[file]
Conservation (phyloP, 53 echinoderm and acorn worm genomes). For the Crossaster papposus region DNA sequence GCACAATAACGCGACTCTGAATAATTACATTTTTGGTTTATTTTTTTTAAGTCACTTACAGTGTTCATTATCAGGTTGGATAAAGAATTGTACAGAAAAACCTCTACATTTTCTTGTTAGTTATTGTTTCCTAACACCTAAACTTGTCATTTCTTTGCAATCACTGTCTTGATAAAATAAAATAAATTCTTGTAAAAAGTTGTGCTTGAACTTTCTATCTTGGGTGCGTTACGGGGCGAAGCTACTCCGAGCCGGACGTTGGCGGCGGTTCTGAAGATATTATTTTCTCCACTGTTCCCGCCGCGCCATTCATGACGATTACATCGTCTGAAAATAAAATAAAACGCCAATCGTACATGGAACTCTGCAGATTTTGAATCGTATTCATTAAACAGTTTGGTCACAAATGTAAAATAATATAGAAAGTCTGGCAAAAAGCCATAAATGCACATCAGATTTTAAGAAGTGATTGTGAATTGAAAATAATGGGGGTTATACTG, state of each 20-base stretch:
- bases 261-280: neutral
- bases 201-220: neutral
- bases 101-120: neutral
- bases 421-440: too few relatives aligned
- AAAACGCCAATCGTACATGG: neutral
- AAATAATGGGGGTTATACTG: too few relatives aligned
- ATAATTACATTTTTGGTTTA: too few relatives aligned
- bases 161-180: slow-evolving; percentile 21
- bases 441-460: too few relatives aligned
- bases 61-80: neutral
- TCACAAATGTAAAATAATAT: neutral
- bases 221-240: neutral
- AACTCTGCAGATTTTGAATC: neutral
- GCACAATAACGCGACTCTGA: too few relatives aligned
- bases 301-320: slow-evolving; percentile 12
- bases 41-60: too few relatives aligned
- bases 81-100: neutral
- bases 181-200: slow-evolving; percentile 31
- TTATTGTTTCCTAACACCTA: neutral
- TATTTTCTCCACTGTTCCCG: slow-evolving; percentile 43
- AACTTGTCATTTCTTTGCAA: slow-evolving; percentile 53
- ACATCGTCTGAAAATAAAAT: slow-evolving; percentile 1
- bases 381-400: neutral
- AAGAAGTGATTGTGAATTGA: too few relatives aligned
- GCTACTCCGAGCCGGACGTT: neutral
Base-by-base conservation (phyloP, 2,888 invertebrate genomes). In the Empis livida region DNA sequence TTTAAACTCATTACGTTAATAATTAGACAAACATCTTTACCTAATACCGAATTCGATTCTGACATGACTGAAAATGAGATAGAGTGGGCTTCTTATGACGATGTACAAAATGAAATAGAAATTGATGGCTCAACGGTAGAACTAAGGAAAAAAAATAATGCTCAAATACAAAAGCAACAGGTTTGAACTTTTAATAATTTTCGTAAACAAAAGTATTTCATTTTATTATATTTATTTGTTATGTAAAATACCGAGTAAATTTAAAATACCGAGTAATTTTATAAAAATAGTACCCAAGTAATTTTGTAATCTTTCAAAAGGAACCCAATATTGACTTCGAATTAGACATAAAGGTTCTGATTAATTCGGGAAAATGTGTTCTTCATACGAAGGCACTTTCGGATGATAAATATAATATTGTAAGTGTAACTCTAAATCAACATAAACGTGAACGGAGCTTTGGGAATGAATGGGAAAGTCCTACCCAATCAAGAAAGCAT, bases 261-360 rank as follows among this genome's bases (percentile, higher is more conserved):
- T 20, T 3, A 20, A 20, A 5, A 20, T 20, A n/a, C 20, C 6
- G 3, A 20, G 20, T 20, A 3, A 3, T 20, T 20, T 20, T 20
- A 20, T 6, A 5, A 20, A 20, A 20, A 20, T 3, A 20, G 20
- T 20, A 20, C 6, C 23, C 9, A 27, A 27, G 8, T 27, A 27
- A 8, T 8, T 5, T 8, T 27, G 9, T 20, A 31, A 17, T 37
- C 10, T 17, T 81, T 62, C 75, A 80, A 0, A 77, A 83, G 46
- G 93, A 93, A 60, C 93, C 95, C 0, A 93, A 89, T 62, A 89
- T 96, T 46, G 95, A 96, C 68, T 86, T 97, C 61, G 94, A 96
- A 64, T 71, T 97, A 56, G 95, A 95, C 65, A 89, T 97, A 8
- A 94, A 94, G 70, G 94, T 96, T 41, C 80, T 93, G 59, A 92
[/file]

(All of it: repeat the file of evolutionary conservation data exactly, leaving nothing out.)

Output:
Conservation (phyloP, 53 echinoderm and acorn worm genomes). For the Crossaster papposus region DNA sequence GCACAATAACGCGACTCTGAATAATTACATTTTTGGTTTATTTTTTTTAAGTCACTTACAGTGTTCATTATCAGGTTGGATAAAGAATTGTACAGAAAAACCTCTACATTTTCTTGTTAGTTATTGTTTCCTAACACCTAAACTTGTCATTTCTTTGCAATCACTGTCTTGATAAAATAAAATAAATTCTTGTAAAAAGTTGTGCTTGAACTTTCTATCTTGGGTGCGTTACGGGGCGAAGCTACTCCGAGCCGGACGTTGGCGGCGGTTCTGAAGATATTATTTTCTCCACTGTTCCCGCCGCGCCATTCATGACGATTACATCGTCTGAAAATAAAATAAAACGCCAATCGTACATGGAACTCTGCAGATTTTGAATCGTATTCATTAAACAGTTTGGTCACAAATGTAAAATAATATAGAAAGTCTGGCAAAAAGCCATAAATGCACATCAGATTTTAAGAAGTGATTGTGAATTGAAAATAATGGGGGTTATACTG, state of each 20-base stretch:
- bases 261-280: neutral
- bases 201-220: neutral
- bases 101-120: neutral
- bases 421-440: too few relatives aligned
- AAAACGCCAATCGTACATGG: neutral
- AAATAATGGGGGTTATACTG: too few relatives aligned
- ATAATTACATTTTTGGTTTA: too few relatives aligned
- bases 161-180: slow-evolving; percentile 21
- bases 441-460: too few relatives aligned
- bases 61-80: neutral
- TCACAAATGTAAAATAATAT: neutral
- bases 221-240: neutral
- AACTCTGCAGATTTTGAATC: neutral
- GCACAATAACGCGACTCTGA: too few relatives aligned
- bases 301-320: slow-evolving; percentile 12
- bases 41-60: too few relatives aligned
- bases 81-100: neutral
- bases 181-200: slow-evolving; percentile 31
- TTATTGTTTCCTAACACCTA: neutral
- TATTTTCTCCACTGTTCCCG: slow-evolving; percentile 43
- AACTTGTCATTTCTTTGCAA: slow-evolving; percentile 53
- ACATCGTCTGAAAATAAAAT: slow-evolving; percentile 1
- bases 381-400: neutral
- AAGAAGTGATTGTGAATTGA: too few relatives aligned
- GCTACTCCGAGCCGGACGTT: neutral
Base-by-base conservation (phyloP, 2,888 invertebrate genomes). In the Empis livida region DNA sequence TTTAAACTCATTACGTTAATAATTAGACAAACATCTTTACCTAATACCGAATTCGATTCTGACATGACTGAAAATGAGATAGAGTGGGCTTCTTATGACGATGTACAAAATGAAATAGAAATTGATGGCTCAACGGTAGAACTAAGGAAAAAAAATAATGCTCAAATACAAAAGCAACAGGTTTGAACTTTTAATAATTTTCGTAAACAAAAGTATTTCATTTTATTATATTTATTTGTTATGTAAAATACCGAGTAAATTTAAAATACCGAGTAATTTTATAAAAATAGTACCCAAGTAATTTTGTAATCTTTCAAAAGGAACCCAATATTGACTTCGAATTAGACATAAAGGTTCTGATTAATTCGGGAAAATGTGTTCTTCATACGAAGGCACTTTCGGATGATAAATATAATATTGTAAGTGTAACTCTAAATCAACATAAACGTGAACGGAGCTTTGGGAATGAATGGGAAAGTCCTACCCAATCAAGAAAGCAT, bases 261-360 rank as follows among this genome's bases (percentile, higher is more conserved):
- T 20, T 3, A 20, A 20, A 5, A 20, T 20, A n/a, C 20, C 6
- G 3, A 20, G 20, T 20, A 3, A 3, T 20, T 20, T 20, T 20
- A 20, T 6, A 5, A 20, A 20, A 20, A 20, T 3, A 20, G 20
- T 20, A 20, C 6, C 23, C 9, A 27, A 27, G 8, T 27, A 27
- A 8, T 8, T 5, T 8, T 27, G 9, T 20, A 31, A 17, T 37
- C 10, T 17, T 81, T 62, C 75, A 80, A 0, A 77, A 83, G 46
- G 93, A 93, A 60, C 93, C 95, C 0, A 93, A 89, T 62, A 89
- T 96, T 46, G 95, A 96, C 68, T 86, T 97, C 61, G 94, A 96
- A 64, T 71, T 97, A 56, G 95, A 95, C 65, A 89, T 97, A 8
- A 94, A 94, G 70, G 94, T 96, T 41, C 80, T 93, G 59, A 92